Daniel Friedmann’s model only works for people so primitive that they don’t know how to use a calculator and are baffled by simple algebraic manipulations. He claims he has made the scientific and biblical timelines correlate — I don’t see how.
Furthermore, he claims that the biblical account is perfectly concordant with the scientific explanation, with just three exceptions, phenomena that science fails to explain but that the Bible can account for perfectly.
The most famous one is the beginning. If you look at the Big Bang theory, it explains absolutely everything from the beginning until today very nicely but it has no idea how the beginning came about.
The next most famous one is what the Bible calls the human soul. The Bible says the bodies of humans were made just like the bodies of animals. In some cases science recognizes the soul, in some cases it says there is no soul, we’re just super-intelligent. The key thing is, what does a soul bring to a human that it doesn’t bring to anyone else? The ability to speak and the ability to envision the future.
We’re the only species according to science that can do that. That leads to painting and art and things that in an evolutionary context are completely useless. The Bible tells us that these behaviours come from the soul, the divine soul, from the outside. Science agrees that these behaviours are completely unique to humans but they don’t have an explanation for where they come from.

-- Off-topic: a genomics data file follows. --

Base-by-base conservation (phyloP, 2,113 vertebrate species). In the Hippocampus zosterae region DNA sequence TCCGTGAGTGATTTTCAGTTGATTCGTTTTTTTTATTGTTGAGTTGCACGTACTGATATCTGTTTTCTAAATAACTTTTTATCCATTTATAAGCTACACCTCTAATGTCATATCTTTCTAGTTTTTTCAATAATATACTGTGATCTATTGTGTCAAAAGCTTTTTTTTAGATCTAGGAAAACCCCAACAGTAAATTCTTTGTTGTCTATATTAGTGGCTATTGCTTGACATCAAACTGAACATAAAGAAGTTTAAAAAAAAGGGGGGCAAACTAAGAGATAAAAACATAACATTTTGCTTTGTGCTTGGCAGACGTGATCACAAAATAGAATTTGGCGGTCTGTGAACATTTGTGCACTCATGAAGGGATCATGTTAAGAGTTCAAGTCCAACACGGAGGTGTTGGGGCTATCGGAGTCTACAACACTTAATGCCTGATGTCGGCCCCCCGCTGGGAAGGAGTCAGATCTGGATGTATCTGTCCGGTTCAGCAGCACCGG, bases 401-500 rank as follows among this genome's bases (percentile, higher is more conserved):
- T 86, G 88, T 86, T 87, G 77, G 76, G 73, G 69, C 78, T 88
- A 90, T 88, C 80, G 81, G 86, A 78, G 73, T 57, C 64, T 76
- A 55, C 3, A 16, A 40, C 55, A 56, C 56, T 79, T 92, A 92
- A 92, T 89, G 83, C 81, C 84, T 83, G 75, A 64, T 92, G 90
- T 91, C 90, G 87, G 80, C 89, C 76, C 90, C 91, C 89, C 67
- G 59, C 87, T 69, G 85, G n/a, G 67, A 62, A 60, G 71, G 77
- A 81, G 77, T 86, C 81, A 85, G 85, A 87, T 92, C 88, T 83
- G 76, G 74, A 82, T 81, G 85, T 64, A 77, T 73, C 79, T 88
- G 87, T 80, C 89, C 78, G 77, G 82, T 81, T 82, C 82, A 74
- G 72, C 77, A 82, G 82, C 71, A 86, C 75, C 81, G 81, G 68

The third thing is the appearance of sea creatures during what science calls the Cambrian explosion. What happened then came out outside of the scientific natural process. God interfered and did something miraculous.
Those are the only three times that something was happening that was not just cause and effect within the normal laws of nature.
No, we’ve got a good idea of how multicellular animal life evolved prior to and during the Cambrian—which was 500 million years ago, not 5 billion, as his timeline would claim. The capabilities of humans are a product of their material brain, no soul (which kooks like Friedmann can neither define nor measure) required. And if we have no idea what initiated the Big Bang, neither does Friedmann — “God did it” is not an explanation.